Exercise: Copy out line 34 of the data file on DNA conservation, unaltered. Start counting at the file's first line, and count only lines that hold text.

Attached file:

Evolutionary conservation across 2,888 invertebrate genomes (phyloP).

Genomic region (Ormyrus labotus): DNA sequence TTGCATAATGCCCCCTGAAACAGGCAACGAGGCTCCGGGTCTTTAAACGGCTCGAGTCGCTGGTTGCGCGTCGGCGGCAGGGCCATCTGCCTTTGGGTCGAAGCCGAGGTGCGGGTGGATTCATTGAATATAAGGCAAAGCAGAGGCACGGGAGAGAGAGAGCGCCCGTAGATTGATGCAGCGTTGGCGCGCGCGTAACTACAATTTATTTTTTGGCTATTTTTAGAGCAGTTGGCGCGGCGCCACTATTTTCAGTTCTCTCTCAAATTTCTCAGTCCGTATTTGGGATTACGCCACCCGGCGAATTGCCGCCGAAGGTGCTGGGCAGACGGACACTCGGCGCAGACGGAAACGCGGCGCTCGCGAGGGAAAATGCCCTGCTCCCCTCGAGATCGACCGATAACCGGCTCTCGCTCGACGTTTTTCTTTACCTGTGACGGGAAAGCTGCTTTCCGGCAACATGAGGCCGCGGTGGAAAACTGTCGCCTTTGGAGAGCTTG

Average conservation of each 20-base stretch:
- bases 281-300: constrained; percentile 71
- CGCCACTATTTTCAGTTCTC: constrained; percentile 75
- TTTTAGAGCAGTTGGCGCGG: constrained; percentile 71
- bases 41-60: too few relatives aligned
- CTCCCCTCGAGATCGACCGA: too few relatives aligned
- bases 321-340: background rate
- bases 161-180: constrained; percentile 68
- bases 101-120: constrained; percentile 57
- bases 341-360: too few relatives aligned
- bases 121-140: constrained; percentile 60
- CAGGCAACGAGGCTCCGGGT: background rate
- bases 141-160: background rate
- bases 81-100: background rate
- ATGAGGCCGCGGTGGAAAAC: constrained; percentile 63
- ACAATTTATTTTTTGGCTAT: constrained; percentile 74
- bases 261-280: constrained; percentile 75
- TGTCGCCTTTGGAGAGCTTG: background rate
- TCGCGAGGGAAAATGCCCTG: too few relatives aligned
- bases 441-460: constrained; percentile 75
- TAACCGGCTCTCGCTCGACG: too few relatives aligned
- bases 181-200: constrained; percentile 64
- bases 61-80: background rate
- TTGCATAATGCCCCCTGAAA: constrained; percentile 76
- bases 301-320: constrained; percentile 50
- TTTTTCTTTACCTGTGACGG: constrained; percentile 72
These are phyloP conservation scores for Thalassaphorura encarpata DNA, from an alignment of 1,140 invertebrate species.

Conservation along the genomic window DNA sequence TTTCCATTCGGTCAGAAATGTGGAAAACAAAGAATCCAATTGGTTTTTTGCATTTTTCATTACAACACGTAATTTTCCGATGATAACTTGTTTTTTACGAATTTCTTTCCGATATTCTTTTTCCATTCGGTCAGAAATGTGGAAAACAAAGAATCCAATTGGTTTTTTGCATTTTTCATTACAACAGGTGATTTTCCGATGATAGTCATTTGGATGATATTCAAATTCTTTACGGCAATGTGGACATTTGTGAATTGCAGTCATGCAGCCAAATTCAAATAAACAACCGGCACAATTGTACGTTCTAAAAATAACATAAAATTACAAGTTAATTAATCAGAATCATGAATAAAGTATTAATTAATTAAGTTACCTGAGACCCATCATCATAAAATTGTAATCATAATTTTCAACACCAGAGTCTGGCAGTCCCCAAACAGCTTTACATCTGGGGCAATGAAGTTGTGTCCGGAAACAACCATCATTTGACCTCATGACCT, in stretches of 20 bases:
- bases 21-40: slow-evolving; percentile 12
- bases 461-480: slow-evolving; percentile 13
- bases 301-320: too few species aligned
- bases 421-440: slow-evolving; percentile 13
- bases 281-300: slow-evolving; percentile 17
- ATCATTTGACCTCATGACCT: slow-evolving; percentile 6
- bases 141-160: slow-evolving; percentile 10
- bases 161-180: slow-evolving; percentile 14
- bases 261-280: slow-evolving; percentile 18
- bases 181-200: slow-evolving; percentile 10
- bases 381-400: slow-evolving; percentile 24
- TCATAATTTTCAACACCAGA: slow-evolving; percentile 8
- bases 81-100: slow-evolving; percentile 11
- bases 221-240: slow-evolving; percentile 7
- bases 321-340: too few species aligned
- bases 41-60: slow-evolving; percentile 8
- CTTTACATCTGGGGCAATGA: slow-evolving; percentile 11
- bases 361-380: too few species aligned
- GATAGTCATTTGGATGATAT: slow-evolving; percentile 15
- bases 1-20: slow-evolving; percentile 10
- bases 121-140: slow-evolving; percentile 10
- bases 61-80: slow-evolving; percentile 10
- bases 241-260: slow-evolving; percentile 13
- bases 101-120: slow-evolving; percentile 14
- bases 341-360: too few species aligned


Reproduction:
- bases 421-440: slow-evolving; percentile 13